Retailers, both online and brick and mortar, are preparing to weather the summer sales slump most people in the industry face. They go into hibernation mode, hoping to eke out a few sales during the hottest months of the year, while everyone else is on vacation.
But with a little planning and preparing, you can avoid the dreaded summer sales slump and come out as rosy as that time you fell asleep by the pool for three hours.
While large retailers are looking at the final few months of preparation for the 2018 holiday shopping season — they started preparing for it back in January — they see the summer sales season as a way to tweak everything for the holidays. They’re using this time as a way to not only introduce new products and systems, but to start testing their ordering and fulfillment processes they started installing back in March.
For many retailers, the back-to-school shopping season is a great way to recoup from a summer sales slump. According to the National Retail Federation, back-to-school spending was expected to reach $83.6 billion in 2017. And since that happens in late July or early August, you can still get in on the action if you hurry.
6 steps to steam through the summer sales slump
So if you want to avoid your own summer sales slump, here are a few things you need to do between now and then to not only avoid the slump but to be ready for back-to-school shopping.
Join an online marketplace.
Start sourcing new suppliers.
Get ready for Prime Day.
Launch an email newsletter.
Embrace social media marketing.
Cross-promote with other businesses.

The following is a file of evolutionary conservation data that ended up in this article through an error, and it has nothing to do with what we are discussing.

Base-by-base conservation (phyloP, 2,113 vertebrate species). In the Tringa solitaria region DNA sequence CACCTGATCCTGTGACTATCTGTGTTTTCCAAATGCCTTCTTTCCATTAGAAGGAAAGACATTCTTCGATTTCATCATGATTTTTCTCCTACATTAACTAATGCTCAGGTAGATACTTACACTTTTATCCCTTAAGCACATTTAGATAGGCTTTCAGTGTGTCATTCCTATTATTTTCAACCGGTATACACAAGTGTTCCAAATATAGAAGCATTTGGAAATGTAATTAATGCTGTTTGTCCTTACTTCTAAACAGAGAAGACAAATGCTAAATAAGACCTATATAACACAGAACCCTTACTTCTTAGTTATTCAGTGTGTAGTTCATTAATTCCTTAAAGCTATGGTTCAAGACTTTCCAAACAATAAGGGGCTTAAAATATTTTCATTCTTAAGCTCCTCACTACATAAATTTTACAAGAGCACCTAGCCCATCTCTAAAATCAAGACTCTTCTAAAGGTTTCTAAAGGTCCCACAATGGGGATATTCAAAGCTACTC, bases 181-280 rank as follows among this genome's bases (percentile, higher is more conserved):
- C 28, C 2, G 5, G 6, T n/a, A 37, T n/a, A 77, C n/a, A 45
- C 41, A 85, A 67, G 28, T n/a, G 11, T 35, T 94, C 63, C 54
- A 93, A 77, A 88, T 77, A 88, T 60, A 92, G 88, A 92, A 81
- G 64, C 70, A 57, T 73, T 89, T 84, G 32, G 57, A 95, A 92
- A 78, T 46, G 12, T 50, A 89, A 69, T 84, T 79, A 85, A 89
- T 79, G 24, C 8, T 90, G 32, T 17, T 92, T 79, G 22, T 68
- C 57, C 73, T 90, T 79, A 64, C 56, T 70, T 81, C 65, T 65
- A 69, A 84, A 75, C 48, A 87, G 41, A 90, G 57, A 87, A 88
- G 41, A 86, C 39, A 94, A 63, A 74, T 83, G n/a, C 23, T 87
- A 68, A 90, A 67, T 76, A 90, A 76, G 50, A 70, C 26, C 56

Ready to heat up your sales? Let’s go!
1. Join an online marketplace
Companies like Amazon, Newegg, Bonanza and Overstock have created the online marketplace system, which is a great place for retailers to find new sales channels, test out new products before they put them in their dedicated stores, and even move niche or specialty items they might not otherwise be able to move in the store or on their own website.
And if you don’t have an eCommerce site, why not? This is a way to test the waters and see if there’s an online demand for whatever you sell.
Even suppliers can benefit from a marketplace during the summer sales slump. Online marketplaces are a way for you to move some inventory at full retail prices instead of selling at wholesale pricing. It’s also a good way to test out consumer demand for your products: sell them in the online marketplace, and then show the sales figures to potential retail trading partners.
Whether you want to do your own fulfillment, or ship your inventory to Amazon and other marketplaces, you can join the marketplace, upload all of your product information and digital photos, and start promoting and selling those products immediately.
2. Start sourcing new suppliers
When are your products in season? When do you typically see people buying your biggest sellers? If your products skew more toward the other three seasons, you might want to find some products that are better suited toward summer use.
If you sell beauty products, do you have any products with an SPF rating? If you sell outdoor gear, do you have things for summer camping, or is it only harsh weather gear? If you sell electronics, do you have products that are made for outdoor use or are water resistant?
(Actually, it was a few months ago, but there’s still time to beat the summer sales slump if you hurry.)
3. Get ready for Prime Day!
Remember what I said about the Amazon Marketplace? While Amazon makes a lot of money on Prime Day, Marketplace sellers will see their own sales bump from customers looking for different deals and new products. It’s also a sneak peek into back-to-school sales, so some parents start their back-to-school shopping on Prime Day.
Occasionally, shoppers will explore Amazon and then decide to look somewhere else for the same product. Maybe they’re price shopping or looking for a particular style or color that Amazon doesn’t have. If you pay attention to your online sales analytics, you may see a slight increase around the Prime Day window.